Cari Jorgensen
July 16, 2015

Should You Kiss Your Chickens?Should You Kiss Your Chickens?CDC says don’t kiss your chickensThe Centers for Disease Control and Prevention do not recommend snuggling with or kissing backyard poultry.The Centers for Disease Control and Prevention do not recommend snuggling with or kissing backyard poultry.The Centers for Disease Control and Prevention do not recommend snuggling with or kissing backyard poultry.http://www.urbanfarmonline.com/images/news/woman-holding-chicken.jpgnewsCari JorgensenJuly 16, 2015 Should You Kiss Your Chickens? (UrbanFarmOnline.com)

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Like cats and dogs, chickens are often now part of the family, providing eggs for breakfast but also companionship. The more pets feel like family members, the more their humans want to snuggle and kiss them. The Centers for Disease Control and Prevention, however, recommends recommends not getting too touchy-feely with your backyard chickens.

The CDC notes that more than 180 people have contracted salmonella nationwide due to their contact with chickens. according to NPR.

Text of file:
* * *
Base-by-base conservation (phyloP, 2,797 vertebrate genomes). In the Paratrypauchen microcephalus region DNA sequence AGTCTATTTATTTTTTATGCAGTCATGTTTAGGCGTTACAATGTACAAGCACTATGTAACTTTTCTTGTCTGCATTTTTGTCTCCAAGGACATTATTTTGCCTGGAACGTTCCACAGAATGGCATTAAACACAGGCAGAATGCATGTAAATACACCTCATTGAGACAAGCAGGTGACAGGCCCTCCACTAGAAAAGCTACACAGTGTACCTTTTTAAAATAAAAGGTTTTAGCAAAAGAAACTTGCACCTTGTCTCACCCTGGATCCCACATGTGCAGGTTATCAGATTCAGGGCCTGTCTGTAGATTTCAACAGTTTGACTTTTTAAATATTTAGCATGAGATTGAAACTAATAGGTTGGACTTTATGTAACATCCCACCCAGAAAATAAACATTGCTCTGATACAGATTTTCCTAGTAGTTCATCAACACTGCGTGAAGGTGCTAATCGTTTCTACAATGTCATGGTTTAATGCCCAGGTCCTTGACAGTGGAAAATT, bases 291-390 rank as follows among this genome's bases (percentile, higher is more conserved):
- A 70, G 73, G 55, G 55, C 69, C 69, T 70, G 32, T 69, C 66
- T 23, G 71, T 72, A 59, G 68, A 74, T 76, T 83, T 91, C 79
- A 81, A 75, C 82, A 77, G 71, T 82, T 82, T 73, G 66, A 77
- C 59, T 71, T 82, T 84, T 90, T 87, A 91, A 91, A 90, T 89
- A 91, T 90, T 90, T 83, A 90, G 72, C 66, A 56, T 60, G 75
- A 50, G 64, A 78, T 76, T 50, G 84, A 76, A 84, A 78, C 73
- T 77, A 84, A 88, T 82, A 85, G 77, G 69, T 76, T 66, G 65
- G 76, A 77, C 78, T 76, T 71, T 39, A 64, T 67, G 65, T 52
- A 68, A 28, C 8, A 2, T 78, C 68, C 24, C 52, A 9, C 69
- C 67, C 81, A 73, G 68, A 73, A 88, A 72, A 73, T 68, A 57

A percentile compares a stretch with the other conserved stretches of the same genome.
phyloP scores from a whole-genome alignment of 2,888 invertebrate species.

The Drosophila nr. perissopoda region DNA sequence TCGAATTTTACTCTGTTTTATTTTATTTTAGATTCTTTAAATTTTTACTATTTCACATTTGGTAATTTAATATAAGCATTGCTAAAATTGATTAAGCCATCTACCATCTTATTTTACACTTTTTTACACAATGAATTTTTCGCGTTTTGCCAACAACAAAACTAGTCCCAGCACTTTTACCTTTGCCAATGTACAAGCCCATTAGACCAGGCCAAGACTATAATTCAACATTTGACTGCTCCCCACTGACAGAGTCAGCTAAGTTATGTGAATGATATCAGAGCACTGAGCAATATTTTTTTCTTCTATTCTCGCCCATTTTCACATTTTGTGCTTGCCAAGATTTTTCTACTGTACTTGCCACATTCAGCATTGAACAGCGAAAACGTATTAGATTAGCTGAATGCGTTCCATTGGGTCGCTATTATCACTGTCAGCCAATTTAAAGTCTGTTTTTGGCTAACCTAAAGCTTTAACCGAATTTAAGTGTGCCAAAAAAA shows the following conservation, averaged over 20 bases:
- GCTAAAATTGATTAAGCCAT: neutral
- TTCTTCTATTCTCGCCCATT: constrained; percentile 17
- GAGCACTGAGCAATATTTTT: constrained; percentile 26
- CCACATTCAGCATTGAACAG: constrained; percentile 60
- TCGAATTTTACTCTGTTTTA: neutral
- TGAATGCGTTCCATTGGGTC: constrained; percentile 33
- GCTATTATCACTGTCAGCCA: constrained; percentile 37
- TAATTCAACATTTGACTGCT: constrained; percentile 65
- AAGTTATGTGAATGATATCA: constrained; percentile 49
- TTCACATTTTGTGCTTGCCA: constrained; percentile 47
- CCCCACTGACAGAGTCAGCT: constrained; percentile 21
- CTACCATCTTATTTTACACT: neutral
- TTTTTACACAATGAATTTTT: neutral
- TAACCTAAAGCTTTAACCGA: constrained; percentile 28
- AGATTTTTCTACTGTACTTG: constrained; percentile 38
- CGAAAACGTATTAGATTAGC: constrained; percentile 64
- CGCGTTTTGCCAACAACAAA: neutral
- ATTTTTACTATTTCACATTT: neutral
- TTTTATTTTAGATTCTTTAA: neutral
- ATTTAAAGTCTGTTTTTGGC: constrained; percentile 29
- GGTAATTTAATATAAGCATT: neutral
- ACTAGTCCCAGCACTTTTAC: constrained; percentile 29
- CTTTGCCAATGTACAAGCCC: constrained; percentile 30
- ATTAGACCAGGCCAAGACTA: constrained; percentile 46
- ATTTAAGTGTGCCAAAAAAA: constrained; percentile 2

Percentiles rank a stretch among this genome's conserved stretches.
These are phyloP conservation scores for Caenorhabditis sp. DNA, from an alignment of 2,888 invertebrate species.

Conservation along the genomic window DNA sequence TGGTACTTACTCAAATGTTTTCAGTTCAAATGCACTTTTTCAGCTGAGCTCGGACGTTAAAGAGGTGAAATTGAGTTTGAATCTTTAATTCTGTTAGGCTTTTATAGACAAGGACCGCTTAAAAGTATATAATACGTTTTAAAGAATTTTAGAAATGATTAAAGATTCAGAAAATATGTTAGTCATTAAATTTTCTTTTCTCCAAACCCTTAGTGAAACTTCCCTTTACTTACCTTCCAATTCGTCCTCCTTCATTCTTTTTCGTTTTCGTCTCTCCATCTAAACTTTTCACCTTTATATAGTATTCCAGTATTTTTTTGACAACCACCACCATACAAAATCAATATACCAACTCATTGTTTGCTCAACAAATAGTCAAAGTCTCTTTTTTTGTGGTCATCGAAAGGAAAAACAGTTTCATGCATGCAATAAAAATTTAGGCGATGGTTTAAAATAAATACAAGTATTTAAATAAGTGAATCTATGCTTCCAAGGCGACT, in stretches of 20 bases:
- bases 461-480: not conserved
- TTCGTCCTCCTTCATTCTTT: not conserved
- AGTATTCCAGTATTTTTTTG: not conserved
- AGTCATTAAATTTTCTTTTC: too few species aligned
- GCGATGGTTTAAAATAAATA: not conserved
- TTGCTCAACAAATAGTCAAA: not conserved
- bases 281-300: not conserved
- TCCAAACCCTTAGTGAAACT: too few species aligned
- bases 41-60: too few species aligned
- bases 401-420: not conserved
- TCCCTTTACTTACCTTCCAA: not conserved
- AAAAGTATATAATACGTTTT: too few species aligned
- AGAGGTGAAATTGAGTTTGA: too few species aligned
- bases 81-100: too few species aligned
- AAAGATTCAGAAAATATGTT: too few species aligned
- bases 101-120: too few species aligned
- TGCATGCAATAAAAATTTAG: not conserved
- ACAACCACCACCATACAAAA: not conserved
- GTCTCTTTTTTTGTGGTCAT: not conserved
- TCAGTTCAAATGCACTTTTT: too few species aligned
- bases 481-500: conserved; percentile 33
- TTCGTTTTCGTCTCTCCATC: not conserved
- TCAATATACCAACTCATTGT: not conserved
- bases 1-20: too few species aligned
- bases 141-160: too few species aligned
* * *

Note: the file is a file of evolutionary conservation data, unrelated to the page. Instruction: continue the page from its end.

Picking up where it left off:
Of those 180 people, 33 were hospitalized.

“We do not recommend snuggling or kissing the birds or touching them to your mouth because that is certainly one way people become infected with salmonella,” Dr. Megin Nichols, a CDC veterinarian, told NPR. “While poultry do appear clean they do carry bacteria,” she added. “We encourage that people live in their environments indoors and poultry stay outdoors.”

Some chicken owners who view the birds as pets, however, believe that the benefits of cuddling with the chickens outweigh the risks. One such owner, Lynette Mattke, told NPR that her favorite chicken, Caledonia, “just cuddles in. She loves to stick her head under my arm. Our friends who come to visit [the chickens] are always so surprised at how soft they are. Because I guess people think about their beaks and their feet, which aren’t soft. But their feathers are just so smooth and soft.”

Elia, Mattke’s 18-year-old daughter, agrees. “If they’re used to humans holding them then you can walk in [to the coop] without worrying about are they going to jump or get scared,” she said. “You want to be able to come into the pen to feed them and water them without them starting to fly all around and go crazy.”

Mattke added that the chickens have a calming effect on her when she needs a moment to de-stress. The CDC, however, still warns against such actions.

What do you think? If you have chickens, do you (or will you) follow the CDC’s recommendation to not touch or kiss them or do you agree with Mattke in that the benefits outweigh the risks?

 

7/16/2015 11:16 AM]]>


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